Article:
To be fair, Wayland really was not coming fast enough. I follow the Wayland developer mailing list, and it is apparent Mir seems to have kicked the Wayland developers in the butt and gotten them back to work. And they did fix some mistakes, in particular they realized that the server has to do event handling so that input methods work, rather than the previous idea that clients would have to interpret raw device events. I think they also fixed the other complaint Mir had which was the method to allocate window image buffers could not work with Android drivers, though this area is very confusing and it is not clear if it was a problem and/or whether it is fixed now.

  • Re:The real agenda? (Score:5, Informative)

    by dominux (731134) on Tuesday September 10, 2013 @03:59PM (#44811853) Homepage
    lets see . . .
    • Upstart was written before systemd started.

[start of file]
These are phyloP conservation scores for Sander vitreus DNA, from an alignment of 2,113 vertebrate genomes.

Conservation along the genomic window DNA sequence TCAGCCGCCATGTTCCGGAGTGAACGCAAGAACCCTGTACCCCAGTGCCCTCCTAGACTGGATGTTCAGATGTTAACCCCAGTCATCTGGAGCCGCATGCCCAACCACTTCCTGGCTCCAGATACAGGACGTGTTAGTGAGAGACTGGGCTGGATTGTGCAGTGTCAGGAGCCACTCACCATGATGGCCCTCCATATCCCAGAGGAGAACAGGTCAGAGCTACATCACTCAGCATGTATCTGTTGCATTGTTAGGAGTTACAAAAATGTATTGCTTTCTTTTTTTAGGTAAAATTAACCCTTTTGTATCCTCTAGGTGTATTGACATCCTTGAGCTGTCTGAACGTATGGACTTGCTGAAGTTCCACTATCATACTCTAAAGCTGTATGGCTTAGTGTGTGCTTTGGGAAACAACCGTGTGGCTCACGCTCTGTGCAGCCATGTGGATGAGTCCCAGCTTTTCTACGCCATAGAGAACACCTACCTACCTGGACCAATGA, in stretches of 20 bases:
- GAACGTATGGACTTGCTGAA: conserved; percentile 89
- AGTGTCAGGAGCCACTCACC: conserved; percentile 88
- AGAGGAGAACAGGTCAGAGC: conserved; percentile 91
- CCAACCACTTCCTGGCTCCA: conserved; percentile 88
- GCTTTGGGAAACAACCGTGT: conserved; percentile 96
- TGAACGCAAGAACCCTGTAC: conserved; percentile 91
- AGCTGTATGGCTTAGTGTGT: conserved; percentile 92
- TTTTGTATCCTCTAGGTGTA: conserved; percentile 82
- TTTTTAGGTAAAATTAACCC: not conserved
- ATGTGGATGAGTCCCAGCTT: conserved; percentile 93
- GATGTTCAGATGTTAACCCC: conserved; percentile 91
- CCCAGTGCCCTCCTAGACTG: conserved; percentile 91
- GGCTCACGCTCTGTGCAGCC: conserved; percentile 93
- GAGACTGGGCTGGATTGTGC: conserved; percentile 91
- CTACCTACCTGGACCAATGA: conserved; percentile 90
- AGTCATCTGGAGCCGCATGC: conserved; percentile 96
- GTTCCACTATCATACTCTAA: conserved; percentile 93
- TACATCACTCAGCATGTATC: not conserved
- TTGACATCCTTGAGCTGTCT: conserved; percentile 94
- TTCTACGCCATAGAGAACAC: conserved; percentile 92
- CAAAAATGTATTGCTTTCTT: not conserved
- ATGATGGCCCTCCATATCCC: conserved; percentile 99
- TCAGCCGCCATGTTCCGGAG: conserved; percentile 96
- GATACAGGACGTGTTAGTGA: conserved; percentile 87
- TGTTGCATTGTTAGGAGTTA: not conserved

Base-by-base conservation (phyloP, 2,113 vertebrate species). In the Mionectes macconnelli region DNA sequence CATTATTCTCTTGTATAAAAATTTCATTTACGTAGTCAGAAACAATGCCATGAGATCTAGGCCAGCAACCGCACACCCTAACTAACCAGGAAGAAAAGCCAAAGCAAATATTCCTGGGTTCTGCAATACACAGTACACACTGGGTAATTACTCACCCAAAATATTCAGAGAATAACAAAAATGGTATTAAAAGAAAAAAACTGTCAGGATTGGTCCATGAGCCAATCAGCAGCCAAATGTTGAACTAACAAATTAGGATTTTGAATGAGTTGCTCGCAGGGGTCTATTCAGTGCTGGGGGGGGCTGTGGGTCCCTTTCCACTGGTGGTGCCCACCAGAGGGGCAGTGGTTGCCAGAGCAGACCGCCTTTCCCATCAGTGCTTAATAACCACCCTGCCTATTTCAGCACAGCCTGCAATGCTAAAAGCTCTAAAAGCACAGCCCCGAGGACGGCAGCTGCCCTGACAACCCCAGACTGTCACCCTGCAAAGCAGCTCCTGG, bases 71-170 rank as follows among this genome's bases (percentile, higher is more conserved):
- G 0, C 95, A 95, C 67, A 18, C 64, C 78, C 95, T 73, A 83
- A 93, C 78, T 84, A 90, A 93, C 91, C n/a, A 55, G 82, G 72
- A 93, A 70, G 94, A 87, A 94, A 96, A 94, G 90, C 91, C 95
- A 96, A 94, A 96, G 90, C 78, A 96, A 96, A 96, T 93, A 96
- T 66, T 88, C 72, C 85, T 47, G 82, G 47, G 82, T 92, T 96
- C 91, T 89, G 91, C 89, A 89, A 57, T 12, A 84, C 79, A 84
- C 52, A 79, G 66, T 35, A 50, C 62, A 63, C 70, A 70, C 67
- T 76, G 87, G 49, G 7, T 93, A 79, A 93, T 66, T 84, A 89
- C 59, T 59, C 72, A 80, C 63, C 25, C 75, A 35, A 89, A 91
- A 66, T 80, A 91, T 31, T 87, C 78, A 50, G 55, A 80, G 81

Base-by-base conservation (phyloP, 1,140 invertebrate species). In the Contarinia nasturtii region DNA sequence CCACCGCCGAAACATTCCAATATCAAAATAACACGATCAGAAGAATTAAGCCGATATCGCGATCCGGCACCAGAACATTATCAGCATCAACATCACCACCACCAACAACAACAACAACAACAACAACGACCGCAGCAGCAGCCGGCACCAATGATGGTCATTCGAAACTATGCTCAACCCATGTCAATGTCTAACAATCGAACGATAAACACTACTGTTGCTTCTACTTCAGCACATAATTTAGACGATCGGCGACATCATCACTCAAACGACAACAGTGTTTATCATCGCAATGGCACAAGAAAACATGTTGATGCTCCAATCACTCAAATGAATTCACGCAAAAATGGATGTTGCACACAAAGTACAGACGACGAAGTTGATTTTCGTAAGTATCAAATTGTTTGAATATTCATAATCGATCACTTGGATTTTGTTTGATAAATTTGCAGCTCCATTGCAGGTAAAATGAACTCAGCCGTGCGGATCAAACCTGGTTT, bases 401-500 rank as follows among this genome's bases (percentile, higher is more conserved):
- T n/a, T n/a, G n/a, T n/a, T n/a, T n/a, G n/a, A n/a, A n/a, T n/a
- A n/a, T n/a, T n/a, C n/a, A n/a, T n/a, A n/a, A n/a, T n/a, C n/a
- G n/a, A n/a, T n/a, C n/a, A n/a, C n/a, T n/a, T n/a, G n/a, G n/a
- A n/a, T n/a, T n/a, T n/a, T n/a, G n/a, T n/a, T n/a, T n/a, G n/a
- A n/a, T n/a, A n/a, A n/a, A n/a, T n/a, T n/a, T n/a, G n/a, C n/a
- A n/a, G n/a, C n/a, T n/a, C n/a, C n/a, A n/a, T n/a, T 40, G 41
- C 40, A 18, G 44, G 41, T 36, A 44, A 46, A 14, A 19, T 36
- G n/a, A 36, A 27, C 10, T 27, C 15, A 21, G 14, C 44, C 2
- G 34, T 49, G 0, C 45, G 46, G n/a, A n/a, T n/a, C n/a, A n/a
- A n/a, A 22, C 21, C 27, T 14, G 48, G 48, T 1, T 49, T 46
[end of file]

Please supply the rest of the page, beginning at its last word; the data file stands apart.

• Unity was released before gnome-shell was released.
    • Mir is being released before Wayland.
    • Bzr was written before Git started.
    • Launchpad was written before Github (and is open source).

    Canonical bashing might be all the rage at the moment, but I can see how they are feeling a bit hard done by with all these accusations that they should have used subsequent products instead of the ones they wrote first.

  • Re:Why? (Score:2, Informative)

    by Anonymous Coward on Tuesday September 10, 2013 @04:10PM (#44812007)

    no, no I dont.

    Read what I said again.

    In the real world, the network transparency support features are not used, EVEN WHEN YOU ARE USING A REMOTE DISPLAY because it's easier and more effective to actually render on the remote machine and bang the interface, so that's exactly what every widget toolkit does.

  • Re:The real agenda? (Score:5, Informative)

    by bluefoxlucid (723572) on Tuesday September 10, 2013 @04:26PM (#44812245) Journal

    Upstart was written before systemd started; Fedora and RHEL used Upstart for a while. Newer, better has come along.